U.S. live cattle up nearly six per cent in 2012

December futures feed off higher cash before expiration

Spot live cattle futures closed higher on Monday amid strong cash markets to rise six per cent for the year and chalk up the fourth straight annual gain in prices at a time when the U.S. herd is the smallest in six decades.

Chicago Mercantile Exchange spot live cattle futures also posted their biggest percentage gain for the quarter, over six per cent, since Sept. 30, 2011.

Fewer cattle are coming to market now after last summer’s worst drought in half a century rallied corn prices to a record high, forcing ranchers to cull their herd.

"It’s been a good year for the livestock and meat sectors with cash prices being higher, but that was accompanied by the spike in grain prices from drought," said independent livestock futures trader Dan Norcini.

The CME live cattle spot December trading month expired from trading at noon today CST. It settled up 0.5 cent per pound, or 0.39 per cent higher, at 129.9 cents (all figures US$).

Remaining CME live cattle months finished lower, weakened by investor worries about their premiums compared with recent cash cattle values.

February live cattle, the new lead month, closed 1.275 cents/lb. lower, or down 0.95 per cent, at 132.3 cents. April ended at 136.375 cents, down 0.85 cent or 0.62 per cent lower.

The final hours of trading for 2012 found investors waiting for word out of Washington as the deadline for automatic tax increases and spending cuts approaches.

"We pretty much know what cash is going to do. It’s the uncertainty in our nation’s capital that still has money sitting on the sidelines," a trader said.

Live cattle traders expect cash cattle to trade steady to higher than last week’s $127 per hundredweight sales. Packers are buying cattle for the first full slaughter week after the year-end holidays.

Investors are encouraged by higher wholesale beef prices as grocers prepare to feature beef in January for consumers who have grown weary of eating ham and turkey over the holidays.

The price for wholesale choice beef Monday morning was $194.17/cwt, up 70 cents from Friday, and select cuts rose 95 cents to $181.24, USDA said.

And, colder temperatures blanketing the western and central U.S. Plains will likely slow the growth rate in animals, making them less available to packers.

"With the cold and wet conditions across the cattle feeding area, feedlot performance is expected to reflect a more normal winter situation with carcass weights beginning a normal seasonal downtrend," said David Hales, president of Hales Trading Co.

Feeder cattle at the CME followed lower deferred live cattle contracts.

Still, futures ended up roughly 3.5 per cent for the year while notching gains for a fourth consecutive year.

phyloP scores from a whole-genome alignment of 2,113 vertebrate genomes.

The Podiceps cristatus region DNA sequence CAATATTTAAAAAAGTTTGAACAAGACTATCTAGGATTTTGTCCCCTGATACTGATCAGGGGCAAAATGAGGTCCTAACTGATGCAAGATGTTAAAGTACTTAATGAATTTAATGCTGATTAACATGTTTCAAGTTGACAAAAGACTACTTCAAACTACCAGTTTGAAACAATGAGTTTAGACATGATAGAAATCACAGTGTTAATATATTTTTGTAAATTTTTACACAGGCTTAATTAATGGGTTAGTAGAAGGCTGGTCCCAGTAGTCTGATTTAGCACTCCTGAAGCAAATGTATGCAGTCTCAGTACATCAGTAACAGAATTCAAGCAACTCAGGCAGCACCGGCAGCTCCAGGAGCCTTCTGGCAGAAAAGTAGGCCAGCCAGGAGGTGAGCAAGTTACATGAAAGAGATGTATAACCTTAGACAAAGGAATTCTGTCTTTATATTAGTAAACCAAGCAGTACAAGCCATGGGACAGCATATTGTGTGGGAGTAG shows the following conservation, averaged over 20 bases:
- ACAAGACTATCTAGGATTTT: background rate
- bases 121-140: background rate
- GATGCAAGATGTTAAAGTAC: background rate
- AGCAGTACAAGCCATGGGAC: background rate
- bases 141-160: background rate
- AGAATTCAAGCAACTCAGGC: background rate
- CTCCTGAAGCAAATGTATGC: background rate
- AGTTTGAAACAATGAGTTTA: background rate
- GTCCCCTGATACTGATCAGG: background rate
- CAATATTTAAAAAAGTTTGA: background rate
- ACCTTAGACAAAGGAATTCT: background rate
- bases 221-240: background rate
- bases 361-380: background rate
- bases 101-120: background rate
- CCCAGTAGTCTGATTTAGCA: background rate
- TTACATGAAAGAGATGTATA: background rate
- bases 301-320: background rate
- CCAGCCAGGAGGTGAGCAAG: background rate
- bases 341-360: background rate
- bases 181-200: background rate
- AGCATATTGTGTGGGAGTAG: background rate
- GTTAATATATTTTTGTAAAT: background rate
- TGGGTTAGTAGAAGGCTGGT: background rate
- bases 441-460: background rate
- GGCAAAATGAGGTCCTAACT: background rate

January closed 0.625 cent/lb. lower, or down 0.41 per cent, at 151.4 cents. March was off 0.45 cent, or down 0.29 per cent, at 154.275 cents.

Hogs drop on report, up for year

CME hogs fell on Monday in response to last Friday’s bearish U.S. Department of Agriculture quarterly hog report, analysts and traders said.

USDA’s data showed the U.S. hog herd nearly steady with year-ago levels, bucking analysts’ estimates for a modest reduction.

Morning losses allowed the February contract to sink below the 40- and 20-day moving averages of 85.97 and 85.69 cents, prompting fund liquidation.

Nonetheless, CME hogs futures rose almost two per cent for the year, stretching their yearly winning streak to five.

They were also up more than 11 per cent for the quarter after cash prices recovered from late summer lows as producers culled their herds at a record pace to avoid painfully high feed costs.

February hogs settled 0.65 cent/lb. lower, or down 0.75 per cent, at 85.725 cents. April ended at 88.725 cents, 1.4 cents lower or down 1.55 per cent.

Traders will monitor cash hog prices that recently slipped as packing plants closed for New Year’s. And packers may be reluctant to hike cash bids as their margins sink deeper in the red.

But, some processors may raise cash hog bids soon to accommodate what is expected to be a big Saturday slaughter. Also, frigid temperatures could result in fewer hogs for packers as the cold weather slows animal weight gains.

Still, some investors are expecting processors to lower cash bids to offset negative margins.

USDA data Monday morning showed the average hog price in the eastern Midwest market at $80.13/cwt, down 38 cents from Friday. Prices in other hog growing regions were not available.

The average pork packer margin for Monday was a negative $6 per head, compared with a negative $5.70 on Friday and a positive 75 cents on Dec. 24, according to HedgersEdge.com.

– Theopolis Waters writes for Reuters from Chicago.

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